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    • "The unique lipid binding region (ULBR) was discovered following NMR observations that revealed a partially structured region within the UD of Src (Pérez et al., 2009). While phosphorylation of Ser17 by PKA disturbed the interaction of the SH4 domain with lipids, phosphorylation of Thr37 and Ser75 by p25-Cdk5 decreased lipid binding by the ULBR (Pérez et al., 2009). Cross-effects were observed, suggesting a cooperative interaction of the two lipid binding regions with membranes. "
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    ABSTRACT: Members of the Src family of kinases (SFKs) are non-receptor tyrosine kinases involved in numerous signal transduction pathways. The catalytic, SH3 and SH2 domains are attached to the membrane-anchoring SH4 domain through the intrinsically disordered "Unique" domains, which exhibit strong sequence divergence among SFK members. In the last decade, structural and biochemical studies have begun to uncover the crucial role of the Unique domain in the regulation of SFK activity. This mini-review discusses what is known about the phosphorylation events taking place on the SFK Unique domains, and their biological relevance. The modulation by phosphorylation of biologically relevant inter- and intra- molecular interactions of Src, as well as the existence of complex phosphorylation/dephosphorylation patterns observed for the Unique domain of Src, reinforces the important functional role of the Unique domain in the regulation mechanisms of the Src kinases and, in a wider context, of intrinsically disordered regions in cellular processes.
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    • "We next investigated whether the Y416 phosphorylation patterns were governed by the minimal unit of c-Src for regulating activity: the SH2, SH3, kinase, and C-tail domains [3], [31]. For this experiment, we deleted the intrinsically disordered N-terminal region (residues 1–63), which includes the unique region and a myristoylation sequence that selectively targets c-Src to the membrane, receptors and binding partners [32], [33], [34], [35]. c-Src(Δ1-63)-Emerald localized primarily in the cytosol, whereas the full length counterpart localized more extensively to the edge of the cell and internal membranous structures, consistent with its previously reported membrane/endosomal localization patterns ([36]; Fig 2A). "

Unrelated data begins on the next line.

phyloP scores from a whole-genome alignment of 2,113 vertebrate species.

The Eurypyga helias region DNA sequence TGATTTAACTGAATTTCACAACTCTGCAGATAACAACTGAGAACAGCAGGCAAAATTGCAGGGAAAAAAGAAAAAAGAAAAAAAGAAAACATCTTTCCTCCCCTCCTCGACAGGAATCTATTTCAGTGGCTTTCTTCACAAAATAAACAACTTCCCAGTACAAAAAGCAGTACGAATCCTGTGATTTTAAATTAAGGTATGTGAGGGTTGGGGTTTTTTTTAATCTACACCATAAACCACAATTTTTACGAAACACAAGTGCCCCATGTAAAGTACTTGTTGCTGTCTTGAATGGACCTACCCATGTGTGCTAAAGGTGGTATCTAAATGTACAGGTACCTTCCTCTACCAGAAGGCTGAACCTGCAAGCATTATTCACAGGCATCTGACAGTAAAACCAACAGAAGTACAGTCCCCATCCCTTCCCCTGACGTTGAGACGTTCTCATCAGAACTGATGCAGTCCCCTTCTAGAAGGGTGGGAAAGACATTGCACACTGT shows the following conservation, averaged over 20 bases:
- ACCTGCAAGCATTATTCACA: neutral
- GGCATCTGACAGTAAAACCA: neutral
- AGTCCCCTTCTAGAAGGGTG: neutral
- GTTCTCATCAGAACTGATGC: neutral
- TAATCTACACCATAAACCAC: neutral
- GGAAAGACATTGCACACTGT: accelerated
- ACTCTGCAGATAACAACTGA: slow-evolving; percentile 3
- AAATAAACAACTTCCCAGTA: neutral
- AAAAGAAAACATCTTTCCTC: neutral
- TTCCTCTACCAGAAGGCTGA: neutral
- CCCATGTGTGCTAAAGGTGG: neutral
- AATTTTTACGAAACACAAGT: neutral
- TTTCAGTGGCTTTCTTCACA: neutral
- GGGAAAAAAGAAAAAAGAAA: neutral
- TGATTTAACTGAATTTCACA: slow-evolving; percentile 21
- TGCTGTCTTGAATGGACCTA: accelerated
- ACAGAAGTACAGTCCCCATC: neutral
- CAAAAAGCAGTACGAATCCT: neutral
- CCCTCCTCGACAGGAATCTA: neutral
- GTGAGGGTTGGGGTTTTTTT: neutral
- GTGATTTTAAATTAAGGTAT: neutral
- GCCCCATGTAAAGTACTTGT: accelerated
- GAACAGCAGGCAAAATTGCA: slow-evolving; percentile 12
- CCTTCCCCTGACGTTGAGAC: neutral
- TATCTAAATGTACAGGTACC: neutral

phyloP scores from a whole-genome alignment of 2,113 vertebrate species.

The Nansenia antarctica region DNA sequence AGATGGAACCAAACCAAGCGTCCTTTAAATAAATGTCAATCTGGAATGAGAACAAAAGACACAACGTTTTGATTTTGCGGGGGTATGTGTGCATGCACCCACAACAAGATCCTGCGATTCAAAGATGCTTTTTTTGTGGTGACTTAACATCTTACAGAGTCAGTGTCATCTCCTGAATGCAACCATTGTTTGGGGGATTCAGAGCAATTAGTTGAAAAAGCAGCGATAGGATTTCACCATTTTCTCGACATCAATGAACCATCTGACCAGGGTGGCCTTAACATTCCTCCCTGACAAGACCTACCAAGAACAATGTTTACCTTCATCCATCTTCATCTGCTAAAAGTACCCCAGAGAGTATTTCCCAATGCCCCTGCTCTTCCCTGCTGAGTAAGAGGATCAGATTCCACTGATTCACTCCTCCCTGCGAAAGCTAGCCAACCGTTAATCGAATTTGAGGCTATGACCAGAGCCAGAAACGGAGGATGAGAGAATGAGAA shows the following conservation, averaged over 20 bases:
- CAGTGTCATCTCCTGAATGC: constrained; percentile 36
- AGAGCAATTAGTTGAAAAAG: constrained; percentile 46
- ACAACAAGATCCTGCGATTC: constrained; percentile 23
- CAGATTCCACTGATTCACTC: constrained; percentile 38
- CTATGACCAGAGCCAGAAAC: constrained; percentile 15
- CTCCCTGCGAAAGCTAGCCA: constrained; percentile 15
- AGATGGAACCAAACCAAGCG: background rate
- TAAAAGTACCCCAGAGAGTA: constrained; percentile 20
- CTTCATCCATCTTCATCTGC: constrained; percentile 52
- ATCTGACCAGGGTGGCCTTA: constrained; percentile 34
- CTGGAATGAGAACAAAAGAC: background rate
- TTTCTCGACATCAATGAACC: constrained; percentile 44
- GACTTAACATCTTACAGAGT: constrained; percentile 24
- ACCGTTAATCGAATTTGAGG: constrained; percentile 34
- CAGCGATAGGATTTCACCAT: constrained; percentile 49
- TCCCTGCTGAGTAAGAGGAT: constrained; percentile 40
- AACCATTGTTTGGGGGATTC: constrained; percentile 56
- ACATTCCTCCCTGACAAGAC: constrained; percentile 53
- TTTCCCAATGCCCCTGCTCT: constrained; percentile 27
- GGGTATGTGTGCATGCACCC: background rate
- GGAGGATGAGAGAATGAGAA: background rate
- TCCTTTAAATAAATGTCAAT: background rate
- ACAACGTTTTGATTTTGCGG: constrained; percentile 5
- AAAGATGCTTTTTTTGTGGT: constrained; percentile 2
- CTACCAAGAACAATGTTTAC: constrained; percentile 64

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    ABSTRACT: c-Src kinase activity is regulated by phosphorylation of Y527 and Y416. Y527 phosphorylation stabilizes a closed conformation, which suppresses kinase activity towards substrates, whereas phosphorylation at Y416 promotes an elevated kinase activity by stabilizing the activation loop in a manner permissive for substrate binding. Here we investigated the correlation of Y416 phosphorylation with c-Src activity when c-Src was locked into the open and closed conformations (by mutations Y527F and Q528E, P529E, G530I respectively). Consistent with prior findings, we found Y416 to be more greatly phosphorylated when c-Src was in an open, active conformation. However, we also observed an appreciable amount of Y416 was phosphorylated when c-Src was in a closed, repressed conformation under conditions by which c-Src was unable to phosphorylate substrate STAT3. The phosphorylation of Y416 in the closed conformation arose by autophosphorylation, since abolishing kinase activity by mutating the ATP binding site (K295M) prevented phosphorylation. Basal Y416 phosphorylation correlated positively with cellular levels of c-Src suggesting autophosphorylation depended on self-association. Using sedimentation velocity analysis on cell lysate with fluorescence detection optics, we confirmed that c-Src forms monomers and dimers, with the open conformation also forming a minor population of larger mass complexes. Collectively, our studies suggest a model by which dimerization of c-Src primes c-Src via Y416 phosphorylation to enable rapid potentiation of activity when Src adopts an open conformation. Once in the open conformation, c-Src can amplify the response by recruiting and phosphorylating substrates such as STAT3 and increasing the extent of autophosphorylation.